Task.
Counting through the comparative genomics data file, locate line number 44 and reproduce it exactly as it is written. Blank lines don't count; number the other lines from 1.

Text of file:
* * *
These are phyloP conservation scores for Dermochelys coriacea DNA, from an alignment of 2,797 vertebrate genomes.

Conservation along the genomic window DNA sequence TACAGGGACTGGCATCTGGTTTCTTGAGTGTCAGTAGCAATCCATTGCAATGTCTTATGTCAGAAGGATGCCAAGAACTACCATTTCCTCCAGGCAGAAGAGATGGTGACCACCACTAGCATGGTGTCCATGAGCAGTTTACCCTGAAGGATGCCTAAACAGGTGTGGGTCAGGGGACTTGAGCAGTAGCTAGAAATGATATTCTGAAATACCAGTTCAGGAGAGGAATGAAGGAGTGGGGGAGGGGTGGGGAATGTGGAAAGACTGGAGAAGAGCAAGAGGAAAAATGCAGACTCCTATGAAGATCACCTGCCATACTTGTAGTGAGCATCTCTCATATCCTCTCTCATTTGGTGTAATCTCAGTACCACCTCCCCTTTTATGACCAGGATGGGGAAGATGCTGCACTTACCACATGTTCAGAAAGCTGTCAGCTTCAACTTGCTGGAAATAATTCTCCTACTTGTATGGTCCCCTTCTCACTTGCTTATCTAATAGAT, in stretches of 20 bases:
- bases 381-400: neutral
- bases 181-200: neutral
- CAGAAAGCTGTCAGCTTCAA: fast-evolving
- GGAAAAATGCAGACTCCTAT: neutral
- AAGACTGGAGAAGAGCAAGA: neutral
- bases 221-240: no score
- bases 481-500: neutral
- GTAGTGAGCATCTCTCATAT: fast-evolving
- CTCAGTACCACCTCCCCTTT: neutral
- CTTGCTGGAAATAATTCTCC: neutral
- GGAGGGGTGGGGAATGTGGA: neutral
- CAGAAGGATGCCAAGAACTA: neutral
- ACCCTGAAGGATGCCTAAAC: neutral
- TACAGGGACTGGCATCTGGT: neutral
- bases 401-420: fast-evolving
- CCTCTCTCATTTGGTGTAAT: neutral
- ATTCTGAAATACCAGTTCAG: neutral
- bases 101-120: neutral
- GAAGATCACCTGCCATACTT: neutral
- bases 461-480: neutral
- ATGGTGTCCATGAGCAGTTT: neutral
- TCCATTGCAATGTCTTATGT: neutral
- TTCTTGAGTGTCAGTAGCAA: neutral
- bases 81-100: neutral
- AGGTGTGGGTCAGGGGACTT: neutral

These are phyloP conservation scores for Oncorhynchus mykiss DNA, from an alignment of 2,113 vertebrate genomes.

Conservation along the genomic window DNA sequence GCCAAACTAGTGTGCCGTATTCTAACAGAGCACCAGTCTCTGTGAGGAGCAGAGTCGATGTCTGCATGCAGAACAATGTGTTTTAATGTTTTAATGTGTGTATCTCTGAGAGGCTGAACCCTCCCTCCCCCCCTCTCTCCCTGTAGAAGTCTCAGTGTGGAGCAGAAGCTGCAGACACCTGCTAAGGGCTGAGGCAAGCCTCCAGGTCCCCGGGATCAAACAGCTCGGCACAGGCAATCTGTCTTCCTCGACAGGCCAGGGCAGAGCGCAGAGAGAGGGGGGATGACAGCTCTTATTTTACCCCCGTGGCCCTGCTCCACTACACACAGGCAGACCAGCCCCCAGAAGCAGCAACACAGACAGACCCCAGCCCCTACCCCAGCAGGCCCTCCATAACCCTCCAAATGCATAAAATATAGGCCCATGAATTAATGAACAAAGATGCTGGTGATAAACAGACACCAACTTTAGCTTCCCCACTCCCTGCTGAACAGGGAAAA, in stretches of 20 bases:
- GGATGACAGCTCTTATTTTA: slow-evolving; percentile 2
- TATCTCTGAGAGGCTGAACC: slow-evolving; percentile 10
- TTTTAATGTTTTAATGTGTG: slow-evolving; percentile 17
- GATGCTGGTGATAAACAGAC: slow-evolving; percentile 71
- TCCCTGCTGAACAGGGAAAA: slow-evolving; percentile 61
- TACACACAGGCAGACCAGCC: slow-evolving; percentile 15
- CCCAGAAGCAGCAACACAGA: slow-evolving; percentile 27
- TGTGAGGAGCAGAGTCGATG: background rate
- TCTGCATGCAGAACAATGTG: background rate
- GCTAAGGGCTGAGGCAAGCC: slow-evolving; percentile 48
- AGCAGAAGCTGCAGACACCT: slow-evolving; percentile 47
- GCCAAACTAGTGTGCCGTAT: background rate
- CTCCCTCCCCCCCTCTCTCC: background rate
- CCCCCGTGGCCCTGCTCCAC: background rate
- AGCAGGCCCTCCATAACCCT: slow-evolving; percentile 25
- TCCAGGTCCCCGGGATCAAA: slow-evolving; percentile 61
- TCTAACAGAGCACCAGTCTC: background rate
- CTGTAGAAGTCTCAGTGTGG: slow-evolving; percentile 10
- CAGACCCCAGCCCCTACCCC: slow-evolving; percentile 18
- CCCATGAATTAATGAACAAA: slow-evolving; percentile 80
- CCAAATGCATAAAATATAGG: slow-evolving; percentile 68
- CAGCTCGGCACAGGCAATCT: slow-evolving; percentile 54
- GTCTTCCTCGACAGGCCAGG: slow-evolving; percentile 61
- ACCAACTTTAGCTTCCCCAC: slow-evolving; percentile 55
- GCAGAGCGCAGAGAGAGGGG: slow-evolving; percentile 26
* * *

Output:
- AGCAGGCCCTCCATAACCCT: slow-evolving; percentile 25